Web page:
Why do we hunt?

SKRE Why do we hunt? Purpose for hunting

Hunters get a Bad Rap

Hunters tend to get a bad rap by those who view hunting as a cruel and unnecessary sport. They are viewed as cold-blooded killers with no regard for life. These stereotypes couldn’t be further from the truth. Hunting isn’t all about killing. In fact, many hunters go home empty-handed each fall satisfied with the experience of being in wild places with friends and family. I hunt as much for the experience of being in Gods country and drinking in the crisp mountain air, and vibrant autumn colors than I do when bringing home an ice chest full of clean, lean mountain raised protein. 

Punching a Tag is a Small Part of the Overall Experience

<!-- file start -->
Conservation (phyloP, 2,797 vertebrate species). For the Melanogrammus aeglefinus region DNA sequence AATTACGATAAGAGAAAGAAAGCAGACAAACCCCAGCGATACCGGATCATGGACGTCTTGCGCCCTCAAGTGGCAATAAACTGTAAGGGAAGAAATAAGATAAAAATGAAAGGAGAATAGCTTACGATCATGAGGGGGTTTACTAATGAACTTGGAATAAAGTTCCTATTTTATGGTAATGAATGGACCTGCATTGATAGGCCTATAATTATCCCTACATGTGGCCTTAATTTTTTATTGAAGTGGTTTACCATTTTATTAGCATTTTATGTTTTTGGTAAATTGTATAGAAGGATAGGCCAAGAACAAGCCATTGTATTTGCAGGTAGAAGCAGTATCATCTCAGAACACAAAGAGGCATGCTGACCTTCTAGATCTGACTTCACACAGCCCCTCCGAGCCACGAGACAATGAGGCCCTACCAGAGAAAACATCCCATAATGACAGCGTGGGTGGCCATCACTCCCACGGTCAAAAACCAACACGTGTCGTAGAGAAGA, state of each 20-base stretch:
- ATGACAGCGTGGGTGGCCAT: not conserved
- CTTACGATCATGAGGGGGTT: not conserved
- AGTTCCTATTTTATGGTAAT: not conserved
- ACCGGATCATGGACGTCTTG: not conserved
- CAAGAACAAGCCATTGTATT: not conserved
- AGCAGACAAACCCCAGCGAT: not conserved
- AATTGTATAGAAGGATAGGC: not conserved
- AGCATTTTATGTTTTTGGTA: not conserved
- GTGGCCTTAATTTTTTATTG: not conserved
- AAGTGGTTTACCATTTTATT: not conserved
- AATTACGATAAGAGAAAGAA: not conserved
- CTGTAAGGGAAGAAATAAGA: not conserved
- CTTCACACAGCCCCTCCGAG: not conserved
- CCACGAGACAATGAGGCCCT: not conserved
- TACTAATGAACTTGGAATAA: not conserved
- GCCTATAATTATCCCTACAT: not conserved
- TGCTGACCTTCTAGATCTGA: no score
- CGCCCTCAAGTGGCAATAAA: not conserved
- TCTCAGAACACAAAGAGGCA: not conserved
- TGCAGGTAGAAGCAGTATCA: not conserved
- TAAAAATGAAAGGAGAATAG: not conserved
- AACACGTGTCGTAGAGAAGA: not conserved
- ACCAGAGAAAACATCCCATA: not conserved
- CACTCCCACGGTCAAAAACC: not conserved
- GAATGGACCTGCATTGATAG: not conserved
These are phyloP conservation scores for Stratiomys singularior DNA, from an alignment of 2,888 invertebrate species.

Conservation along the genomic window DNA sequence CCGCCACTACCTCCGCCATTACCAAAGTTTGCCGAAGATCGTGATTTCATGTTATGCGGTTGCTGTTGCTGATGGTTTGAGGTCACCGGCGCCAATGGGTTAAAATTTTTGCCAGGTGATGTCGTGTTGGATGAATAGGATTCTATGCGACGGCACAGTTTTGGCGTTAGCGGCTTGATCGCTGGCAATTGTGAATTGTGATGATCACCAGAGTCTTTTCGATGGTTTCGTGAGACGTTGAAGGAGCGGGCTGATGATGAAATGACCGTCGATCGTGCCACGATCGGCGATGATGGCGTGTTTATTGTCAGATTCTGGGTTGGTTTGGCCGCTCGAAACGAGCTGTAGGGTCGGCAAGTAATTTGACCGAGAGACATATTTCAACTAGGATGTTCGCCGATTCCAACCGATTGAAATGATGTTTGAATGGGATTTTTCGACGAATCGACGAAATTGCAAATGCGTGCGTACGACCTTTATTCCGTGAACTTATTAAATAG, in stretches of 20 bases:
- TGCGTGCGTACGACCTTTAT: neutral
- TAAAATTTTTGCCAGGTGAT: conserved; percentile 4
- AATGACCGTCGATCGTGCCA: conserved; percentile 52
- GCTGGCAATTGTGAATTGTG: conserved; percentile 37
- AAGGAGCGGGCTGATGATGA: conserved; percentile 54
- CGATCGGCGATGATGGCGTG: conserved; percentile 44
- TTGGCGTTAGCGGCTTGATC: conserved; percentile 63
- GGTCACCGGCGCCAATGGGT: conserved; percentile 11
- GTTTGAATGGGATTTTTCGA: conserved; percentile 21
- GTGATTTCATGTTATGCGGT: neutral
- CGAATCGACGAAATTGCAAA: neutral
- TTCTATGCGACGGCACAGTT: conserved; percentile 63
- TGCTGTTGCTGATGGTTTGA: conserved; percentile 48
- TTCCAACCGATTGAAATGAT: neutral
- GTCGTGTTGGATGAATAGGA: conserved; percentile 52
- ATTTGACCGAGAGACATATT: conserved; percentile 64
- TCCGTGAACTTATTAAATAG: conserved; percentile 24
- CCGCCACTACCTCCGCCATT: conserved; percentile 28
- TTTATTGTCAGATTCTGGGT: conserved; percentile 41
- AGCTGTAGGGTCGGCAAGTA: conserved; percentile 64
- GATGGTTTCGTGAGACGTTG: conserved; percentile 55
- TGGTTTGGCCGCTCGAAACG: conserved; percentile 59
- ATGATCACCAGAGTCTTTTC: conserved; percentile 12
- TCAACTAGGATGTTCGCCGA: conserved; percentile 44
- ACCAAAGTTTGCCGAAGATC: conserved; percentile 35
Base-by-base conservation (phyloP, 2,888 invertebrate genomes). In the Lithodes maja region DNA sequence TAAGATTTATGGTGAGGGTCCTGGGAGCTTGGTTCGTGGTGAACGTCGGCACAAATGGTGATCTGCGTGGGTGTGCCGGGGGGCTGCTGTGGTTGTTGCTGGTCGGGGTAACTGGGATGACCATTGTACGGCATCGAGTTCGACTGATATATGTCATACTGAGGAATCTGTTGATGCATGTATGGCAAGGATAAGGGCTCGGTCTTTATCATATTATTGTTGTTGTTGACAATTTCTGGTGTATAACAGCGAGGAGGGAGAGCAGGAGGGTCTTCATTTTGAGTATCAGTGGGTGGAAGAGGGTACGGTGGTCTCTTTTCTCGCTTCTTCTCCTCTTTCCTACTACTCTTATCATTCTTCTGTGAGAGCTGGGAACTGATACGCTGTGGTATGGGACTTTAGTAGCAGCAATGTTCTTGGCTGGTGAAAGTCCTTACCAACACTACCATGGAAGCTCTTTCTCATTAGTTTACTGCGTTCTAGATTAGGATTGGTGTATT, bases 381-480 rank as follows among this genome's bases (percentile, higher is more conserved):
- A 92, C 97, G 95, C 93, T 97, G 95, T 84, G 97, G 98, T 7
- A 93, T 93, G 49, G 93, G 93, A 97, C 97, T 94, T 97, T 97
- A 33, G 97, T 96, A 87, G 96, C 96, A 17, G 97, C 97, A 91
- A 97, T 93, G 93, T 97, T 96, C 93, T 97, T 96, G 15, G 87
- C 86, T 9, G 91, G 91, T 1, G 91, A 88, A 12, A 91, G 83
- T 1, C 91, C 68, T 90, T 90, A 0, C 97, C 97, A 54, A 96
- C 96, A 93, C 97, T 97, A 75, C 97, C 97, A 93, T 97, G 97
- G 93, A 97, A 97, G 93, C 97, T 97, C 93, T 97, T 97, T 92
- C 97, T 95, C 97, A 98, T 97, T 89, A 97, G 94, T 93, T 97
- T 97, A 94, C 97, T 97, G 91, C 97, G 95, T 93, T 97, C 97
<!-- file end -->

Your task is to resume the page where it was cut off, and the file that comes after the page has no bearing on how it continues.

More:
Make no mistake, I love to be successful, but punching a tag is a small part of the overall experience. I recently returned from a hunt in the Colorado Rockies. Many nights we awoke to bugling bull elk surrounding our small spike camp.The early mornings were spent watching Bulls round up harems of cows. Later in the morning, we found a band of mule deer bucks feeding below a 12,000 ft peak. We watched mountain goats traverse seemingly impossible rocky ledges with vertical cliff faces, and large scree slides looming below.We watched black bear as they forged on mountain pasture; storing up fat for the long winter ahead. Few things are as spectacular as stargazing above timberline after a hard days hunt, and a freeze-dried dinner. We covered many miles of big dangerous rugged high country on the backs of some well-conditioned mountain ponies. We witnessed some of the most awe-inspiring vistas the west has to offer. My hunt ultimately concluded with an un-punched tag, an empty cooler, and memories to last a lifetime.

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